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Granny

The first time my mother-in-law came to stay with us, she was sleeping on the floor. It was awful. Not just on the floor, but on the living room floor. We were living in a small one-bedroom flat in San Francisco, we hadn’t been there long, and the move had cost us most of our meagre savings. She’d lie there and watch me eat dinner. It’s hard to move away from your family. San Francisco is about six thousand miles from my home. I have all kinds of family back home: parents, brothers, aunts, uncles, cousins. My wife has far fewer. I don’t know if that makes it easier for her, or harder. Anyway, we don’t see people often. It’s a little sad. Kids just make the problem worse. We can’t just nip home for the holidays now. We need four plane tickets. We need car seats, luggage, and a week to cope with jet lag. Tantrums are frequent. Vomit is inevitable. We’ve been home three times. Three times in eight years. Luckily, we get visitors far more often. My brothers have been really good about visiting. My parents too. And of course, my mother-in-law. The thing is, nobody is going to visit just for dinner. Nobody flies six thousand miles to just watch the kids while I pop out for a beer help yourself to whatever’s in the fridge thanks love. No. They need to stay for a few weeks. Just to make it worthwhile. And a few weeks in a hotel is kind of pricey. Even in an AirBnB. It’s more than the cost of the flight. So she’s lying on the floor, watching me eat my dinner. For weeks. It’s not just that. You see, I’m pretty sure she’s a vampire. No, really. It’s not just that she calls people “darlingk”. She once went to a playground and announced, in her thick Polish accent, “Look at aall the lovvely cheeldren!”, and I swear she licked her lips. She never seems to eat anything but ice cream, which suggests that food isn’t her main source of nutrition. She’s at least a thousand years old. She never seems to sleep. And when she goes outside in the daytime her eyes glow red and she begins to disintegrate. Ok, I made that last one up. It’s really intense having family over to stay for a long period. It’s also really intense going to stay with them. You go from the occasional monthly phone call with nothing to say, to good morning good afternoon good evening good night. IN YOUR FACE, TWENTY FOUR SEVEN. Ugh, it’s unbearable. I even get frustrated with my mum, and she’s the nicest and least offensive person on the planet. Anyway so we got this new place with a granny flat. We didn’t mean to. It’s just a place that had a beautiful backyard. And the granny flat became a playroom for the kids, and an office for dad (me), and yes we realise those two concepts don’t colocate brilliantly, but our schedules mostly don’t match and it’s fine. But for this past visit, we’ve made it a granny flat. It’s granny’s flat. Sometimes (ok, every day) we send the kids up there to play with granny in her playroom. I set her up a sofa and television. It’s like she’s living next door, it’s not like she’s IN MY FACE, watching me eat. She visits us every day too. And it’s been brilliant. She’s been brilliant. She can come to stay any time. (Not any time of course, visas don’t actually work that way, which is either a shame or probably a good thing, because you don’t want to push it do you?) Any time though. Welcome, Granny.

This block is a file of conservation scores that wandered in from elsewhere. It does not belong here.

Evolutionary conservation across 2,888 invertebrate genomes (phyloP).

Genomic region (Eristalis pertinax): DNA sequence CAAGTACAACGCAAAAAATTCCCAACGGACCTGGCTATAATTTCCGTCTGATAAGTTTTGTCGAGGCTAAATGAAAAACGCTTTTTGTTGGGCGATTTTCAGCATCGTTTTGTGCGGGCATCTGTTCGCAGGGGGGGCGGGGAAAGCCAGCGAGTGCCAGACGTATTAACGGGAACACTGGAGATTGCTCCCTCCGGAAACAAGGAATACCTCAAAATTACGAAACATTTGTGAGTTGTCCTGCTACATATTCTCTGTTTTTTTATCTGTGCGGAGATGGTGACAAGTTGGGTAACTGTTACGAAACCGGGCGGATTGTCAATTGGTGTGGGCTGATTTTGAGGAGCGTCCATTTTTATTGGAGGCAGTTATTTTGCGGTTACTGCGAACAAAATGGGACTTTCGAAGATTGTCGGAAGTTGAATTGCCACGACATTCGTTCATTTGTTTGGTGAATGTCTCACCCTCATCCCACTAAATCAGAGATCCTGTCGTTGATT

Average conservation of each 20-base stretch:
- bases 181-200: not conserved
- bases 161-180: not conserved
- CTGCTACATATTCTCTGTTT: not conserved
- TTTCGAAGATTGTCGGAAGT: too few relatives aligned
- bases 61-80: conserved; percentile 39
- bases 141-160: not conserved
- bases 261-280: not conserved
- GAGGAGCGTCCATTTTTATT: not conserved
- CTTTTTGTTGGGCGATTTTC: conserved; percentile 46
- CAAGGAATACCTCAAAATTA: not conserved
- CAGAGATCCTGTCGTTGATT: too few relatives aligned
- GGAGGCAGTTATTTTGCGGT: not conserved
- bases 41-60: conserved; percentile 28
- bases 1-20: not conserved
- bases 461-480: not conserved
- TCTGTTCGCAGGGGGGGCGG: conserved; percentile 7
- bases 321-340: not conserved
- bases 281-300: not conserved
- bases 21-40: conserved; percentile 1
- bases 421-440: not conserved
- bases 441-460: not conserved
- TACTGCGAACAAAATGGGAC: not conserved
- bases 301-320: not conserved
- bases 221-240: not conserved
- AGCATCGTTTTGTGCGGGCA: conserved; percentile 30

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A day in the life, January 2018